4. Get Deep
It probably goes without saying, but nymphing is the name of the game for the majority of spring fishing in the Gunnison Valley. Fish are hiding in deep pockets on all rivers, and getting flies to them takes a bit of weight. Even with a stonefly pattern and tungsten beads I will usually throw a piece of splitshot on my rig. This can be especially true on the Taylor where deep runs and eddies have channelized in the riverbed.
Even on the smaller creeks like Spring or Cement I’ll use weight selectively to target big cut banks and steep dropoffs. These spots can be tough to fish because the water goes abruptly from 1″ deep to 3’+ and the casting zones require the upmost stealth in order to get a shot at what lurks beneath. Good luck!
River & Stream Fishing
Tips for Fishing the Taylor River
The Taylor River is a prime fishery located half way between Gunnison and Crested Butte and is a main stem of the Gunnison River. The secret behind the Taylor’s success is the reservoir upstream which controls flows all year long and the consistent gradient of the river downstream. Large boulders and bedrock riffles litter the run and provide perfect spots for trout to congregate. These same features also help the aquatic insects flourish and huge hatches of Caddis, BWO, and PMD can cover you in the evenings.
In the winter the Taylor River is the only place to fly fish in the valley. Below the dam for a 1/3rd mile downstream stay ice free due to the temperature of the water. This is the Catch and Release section of the Taylor, often referred to as the C&R. The primary fly to use here most of the year is the Mysis Shrimp in a variety of ties. The big fish here will rise to a well-presented single dry fly if a hatch is happening and your tippet is tiny. If these techniques aren’t producing for you try some small midges and emergers. The last resort is always to try something outside the box. Maybe that fly you’ve been carrying unused for 10 years is the one that pays off.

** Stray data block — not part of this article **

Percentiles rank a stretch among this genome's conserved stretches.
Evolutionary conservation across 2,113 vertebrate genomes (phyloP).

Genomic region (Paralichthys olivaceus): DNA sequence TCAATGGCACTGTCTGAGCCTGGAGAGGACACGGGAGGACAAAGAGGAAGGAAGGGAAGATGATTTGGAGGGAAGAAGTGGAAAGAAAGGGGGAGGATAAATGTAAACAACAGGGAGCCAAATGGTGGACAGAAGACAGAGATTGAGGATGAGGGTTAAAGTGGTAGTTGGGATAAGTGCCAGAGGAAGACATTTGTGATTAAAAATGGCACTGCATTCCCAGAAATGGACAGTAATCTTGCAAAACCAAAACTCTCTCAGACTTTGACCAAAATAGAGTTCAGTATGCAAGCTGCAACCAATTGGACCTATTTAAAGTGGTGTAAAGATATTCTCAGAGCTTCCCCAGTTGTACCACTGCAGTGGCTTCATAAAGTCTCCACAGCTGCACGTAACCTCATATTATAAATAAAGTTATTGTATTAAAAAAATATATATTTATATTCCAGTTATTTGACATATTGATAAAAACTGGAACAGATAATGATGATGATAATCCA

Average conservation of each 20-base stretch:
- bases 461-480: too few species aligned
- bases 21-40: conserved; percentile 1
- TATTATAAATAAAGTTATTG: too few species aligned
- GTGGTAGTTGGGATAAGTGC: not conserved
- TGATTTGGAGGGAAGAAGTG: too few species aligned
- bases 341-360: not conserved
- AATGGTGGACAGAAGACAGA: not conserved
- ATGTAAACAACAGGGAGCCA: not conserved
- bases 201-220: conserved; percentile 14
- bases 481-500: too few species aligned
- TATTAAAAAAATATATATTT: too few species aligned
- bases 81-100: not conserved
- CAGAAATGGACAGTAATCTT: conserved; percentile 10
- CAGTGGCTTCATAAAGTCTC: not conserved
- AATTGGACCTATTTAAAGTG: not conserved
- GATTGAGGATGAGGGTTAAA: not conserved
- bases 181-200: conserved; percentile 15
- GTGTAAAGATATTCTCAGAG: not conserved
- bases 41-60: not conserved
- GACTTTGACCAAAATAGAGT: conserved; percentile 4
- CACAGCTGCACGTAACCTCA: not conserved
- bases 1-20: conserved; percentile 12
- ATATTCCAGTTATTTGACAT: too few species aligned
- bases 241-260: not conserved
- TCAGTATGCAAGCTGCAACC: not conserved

The rest of the Taylor fishes normally for a western river. Most people use 4X-5X leaders and tippets. Fish the hatch as it comes off and then be ready to switch back to a dry-dropper as necessary. Hare’s Ears, Zebra Midges, and Psycho Princes are just a few of the large selection of nymph patterns that will catch fish on the Taylor. These are often hung off the back of large foam flies like Pool Toys and Chubby Chernobyls.
Tips for River & Stream Fishing
Our Valley’s moving water is not pastoral and much of it is fast-flowing. Being in decent physical shape helps us get through days of fighting currents and fish. Metal cleats are becoming more popular here because of their grip on our rocky river bottoms.
Most our guides offer dory or raft float fishing on the Gunnison River. Half the Gunnison is private land, and floating is the only way to access some superb water that is otherwise unavailable to wading anglers.
Nets are useful. Fighting a fish and trying to maneuver to shore can often pose a difficult task. We have all lost big fish because we didn’t bring a net with us.
Wear sunscreen and keep some bug dope handy. Mosquitos and biting flies are usually not much of a problem, except when they are.
A wading staff is a helpful tool for an unsteady angler.